Planning for retirement is one of the biggest financial challenges you'll ever face. With a goal that's so far in the future and with so much uncertainty about what your finances will look like by the time you retire, it can be tough just getting your fingers around the scope of the problem, let alone actually coming up with smart strategies.
But one thing that can help you simplify your retirement planning is to integrate your finances rather than separating them into different buckets. If you can unify your retirement assets into a single cohesive structure for planning purposes, you may find it a lot easier to figure out how to make some key decisions that will have a huge impact on your retirement lifestyle. And one of the biggest assets every American has is Social Security.
When to take Social Security
When it comes to key retirement issues, few things loom larger than deciding when you should start taking Social Security benefits. On one hand, you can start taking benefits as early as age 62. But by electing to receive checks earlier than your normal retirement age, the size of those payments will be smaller -- as much as 25% smaller than if you had waited.
On the other hand, you can also elect to wait beyond your normal retirement age. If you choose that route, Social Security rewards you with boosted payouts -- as much as a third more than your normal benefits, if you wait until age 70 to take benefits.
Add those two things together, and you get checks that can differ in size by more than 75% depending on when in the eight-year span between 62 and 70. And given that the choice you make will affect those payments for the rest of your life, you can't afford to make a mistake.
Looking beyond life expectancy
Many retirement experts look at the Social Security decision solely as a question of maximizing total benefits. For instance, if you think you'll live beyond your actuarial life expectancy, then waiting as long as possible to start getting Social Security checks often leaves you ahead in the long run. But if you have reason to think you'll fall short of typical life expectancies, then taking the early money and running can often make more sense.
But there's another aspect to Social Security payments: timing. Depending on your other resources, Social Security may give you a source of income when you need it most, letting you avoid alternative ways to generate much-needed cash that could cost you a lot more in the long run.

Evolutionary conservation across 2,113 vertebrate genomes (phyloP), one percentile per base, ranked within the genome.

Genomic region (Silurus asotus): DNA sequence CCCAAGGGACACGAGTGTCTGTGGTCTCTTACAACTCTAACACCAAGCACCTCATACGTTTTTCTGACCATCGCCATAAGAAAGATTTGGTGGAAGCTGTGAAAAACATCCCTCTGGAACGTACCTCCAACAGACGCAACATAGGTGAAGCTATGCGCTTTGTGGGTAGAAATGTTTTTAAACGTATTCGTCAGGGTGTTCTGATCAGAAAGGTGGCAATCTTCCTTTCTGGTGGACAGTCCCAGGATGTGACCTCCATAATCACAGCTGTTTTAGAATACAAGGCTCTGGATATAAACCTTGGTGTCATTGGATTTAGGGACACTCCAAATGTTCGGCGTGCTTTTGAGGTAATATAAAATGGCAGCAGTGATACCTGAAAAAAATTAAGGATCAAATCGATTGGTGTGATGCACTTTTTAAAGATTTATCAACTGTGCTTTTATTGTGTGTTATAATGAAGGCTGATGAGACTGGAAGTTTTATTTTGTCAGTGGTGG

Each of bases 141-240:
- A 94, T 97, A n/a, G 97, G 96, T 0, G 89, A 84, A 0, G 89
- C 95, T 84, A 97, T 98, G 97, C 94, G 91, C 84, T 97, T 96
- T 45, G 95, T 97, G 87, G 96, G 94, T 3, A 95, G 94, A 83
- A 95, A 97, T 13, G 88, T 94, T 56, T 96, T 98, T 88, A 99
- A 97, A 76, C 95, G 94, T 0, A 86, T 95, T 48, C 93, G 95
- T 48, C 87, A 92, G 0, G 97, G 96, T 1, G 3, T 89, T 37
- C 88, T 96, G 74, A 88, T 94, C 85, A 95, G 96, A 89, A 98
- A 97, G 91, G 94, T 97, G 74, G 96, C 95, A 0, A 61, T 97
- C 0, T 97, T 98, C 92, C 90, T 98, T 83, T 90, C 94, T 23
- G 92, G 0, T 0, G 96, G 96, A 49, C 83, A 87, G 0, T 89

Getting through a rough patch
One example of how Social Security can save you is when you need more time to ride out a bear market. Retirees in 2008, for example, emerged onto the scene of the worst economic environment since the Great Depression. Mainstream companies found themselves in dire straits, with Ford (NYS: F) struggling to avoid the bankruptcy fate of its fellow Big 3 automakers, and Bank of America's (NYS: BAC) share price collapsing under the weight of mortgage exposure gone wrong.
With cash at a premium, Dow Chemical (NYS: DOW) , General Electric (NYS: GE) , and countless other companies with long histories of dependable dividends had to cut their payouts to investors. That sent already-beaten-down shares plunging even further and left shareholders with a new challenge: how to replace their lost dividend income.
Without Social Security as an option, many retirees who owned those stocks and others like them might have had to liquidate everything. But with Social Security providing at least some income support, brave retirees were able to muscle it out for another couple of years. In many cases -- although certainly not all -- that was long enough to let those stocks rebound and give retirees a much better exit point to implement less aggressive investing strategies.
Money is money
Sure, making a smart Social Security decision depends on running a lot of numbers to figure out what works best for you. But one key to remember is Social Security's role as a safety valve that can help support you when all your other income sources fail you. If you keep Social Security in reserve for when you really need it, then you shouldn't be afraid to use it when the need actually arises -- especially if it fits in with the strategy you're using with your investment portfolio.
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The article A Smarter Way to Think About Social Security originally appeared on Fool.com.Fool contributor Dan Caplinger is feeling optimistic about getting something from Social Security eventually. He doesn't own shares of the companies mentioned in this article. You can follow him on Twitter @DanCaplinger. The Motley Fool owns shares of Ford and Bank of America. Motley Fool newsletter services have recommended buying shares of and creating a synthetic long position on Ford. Try any of our Foolish newsletter services free for 30 days. We Fools may not all hold the same opinions, but we all believe that considering a diverse range of insights makes us better investors. The Fool's disclosure policy is the smarter way.
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